If you are an adult involved in youth sports (either as a parent of a young athlete or a youth sports coach), you already know that kids today are a lot more involved in sports than you were when you were a kid. In fact, based on the kids I see regularly at my practice, I would argue that today’s youth athletes are even busier today with sports than kids were from just a few years ago. More practices, more games, more trainers, more camps, more travel leagues, and more specialists to help with diet, exercise, and psychology — that’s the lifestyle being more commonly experienced by youth athletes today (Sport Success 360).
Many of the kids I work with decided long ago to “specialize” in one sport, and increasingly more kids are playing and training year-round (this includes both sport specialists and kids who play multiple sports). Oftentimes these kids go immediately from school to practice, and sometimes even go to a second practice right after that (or some other specialist to help them with their sport), and don’t make it home most nights until well after 8PM. On top of that, some young athletes these days also have morning practices, too. Talk about the need for sport psychologists to help with mental toughness!
Is all of this sports training good? Well, that’s something for each individual to decide — but I would urge you to consider the following questions when deciding upon an intense sports schedule like this for your child:
- Physical exhaustion - Is your child’s body breaking down from all the competition and training?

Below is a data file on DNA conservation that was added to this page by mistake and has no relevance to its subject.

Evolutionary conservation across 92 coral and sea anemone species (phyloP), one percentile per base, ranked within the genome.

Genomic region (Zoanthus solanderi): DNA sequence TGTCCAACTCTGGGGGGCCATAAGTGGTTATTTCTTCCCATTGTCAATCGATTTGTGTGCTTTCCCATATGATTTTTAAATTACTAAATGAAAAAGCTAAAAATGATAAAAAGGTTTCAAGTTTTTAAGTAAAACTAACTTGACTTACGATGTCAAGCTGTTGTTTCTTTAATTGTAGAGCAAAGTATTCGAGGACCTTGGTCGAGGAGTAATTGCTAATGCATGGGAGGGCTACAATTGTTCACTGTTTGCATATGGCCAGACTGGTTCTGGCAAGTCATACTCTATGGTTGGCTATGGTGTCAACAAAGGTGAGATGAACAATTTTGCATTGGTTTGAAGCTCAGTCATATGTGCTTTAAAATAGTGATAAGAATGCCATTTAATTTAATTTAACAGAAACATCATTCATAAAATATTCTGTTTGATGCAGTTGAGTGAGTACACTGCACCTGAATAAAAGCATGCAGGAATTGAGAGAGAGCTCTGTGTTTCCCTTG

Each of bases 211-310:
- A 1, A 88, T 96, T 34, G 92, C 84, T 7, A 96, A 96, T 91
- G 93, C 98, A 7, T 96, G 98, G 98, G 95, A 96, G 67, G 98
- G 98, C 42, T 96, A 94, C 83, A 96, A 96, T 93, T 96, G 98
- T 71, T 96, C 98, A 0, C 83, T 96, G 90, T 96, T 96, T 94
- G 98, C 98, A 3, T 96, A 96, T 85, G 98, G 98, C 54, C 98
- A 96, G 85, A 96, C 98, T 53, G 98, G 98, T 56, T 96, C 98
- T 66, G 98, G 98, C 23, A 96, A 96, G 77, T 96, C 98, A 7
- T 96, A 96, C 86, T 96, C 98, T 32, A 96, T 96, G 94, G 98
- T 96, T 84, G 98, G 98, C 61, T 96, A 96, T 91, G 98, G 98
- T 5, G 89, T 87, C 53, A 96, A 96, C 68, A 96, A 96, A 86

- Mental exhaustion (burnout) – Does your child struggle with motivation, and often feel mentally wiped out from always being on the go?
- Missed opportunities – While sports are certainly an important life experience, is your child missing out on other important academic and social endeavors because there is no time left over to do those things?
- Sport realities - Do you know the realities of how few kids actually earn “full-ride” athletic scholarships? And how only a select few of those athletes actually go on to play pro sports?
While an intense sports schedule might sound crazy to you, millions of adults each year fall prey to this lifestyle, and often wonder how they let it get to that point. In psychology, the Abilene Paradox might help explain this phenomenon. In many families, the individual family members often think privately that the youth sports schedule is intense (sometimes too intense), yet everyone in the family still goes along with the demanding scheduling, falsely assuming that everyone is “on board” with the idea. The reality, however, is that the family has been caught in a trap of false assumptions that often do not become unearthed until something bad happens, in which case family members then agree that they originally thought the sports schedule was a little over the top from the start.
This summer, take a close look at your child’s athletic schedule and decide if it’s the best fit for your family. While these decisions are not usually easy ones to tackle, they are important, and definitely worth your time.
Dr. Chris Stankovich is a graduate of The Ohio State University and the Founder of Advanced Human Performance Systems, an athletic counseling and human performance enhancement center.
For more information visit his website: www.drstankovich.com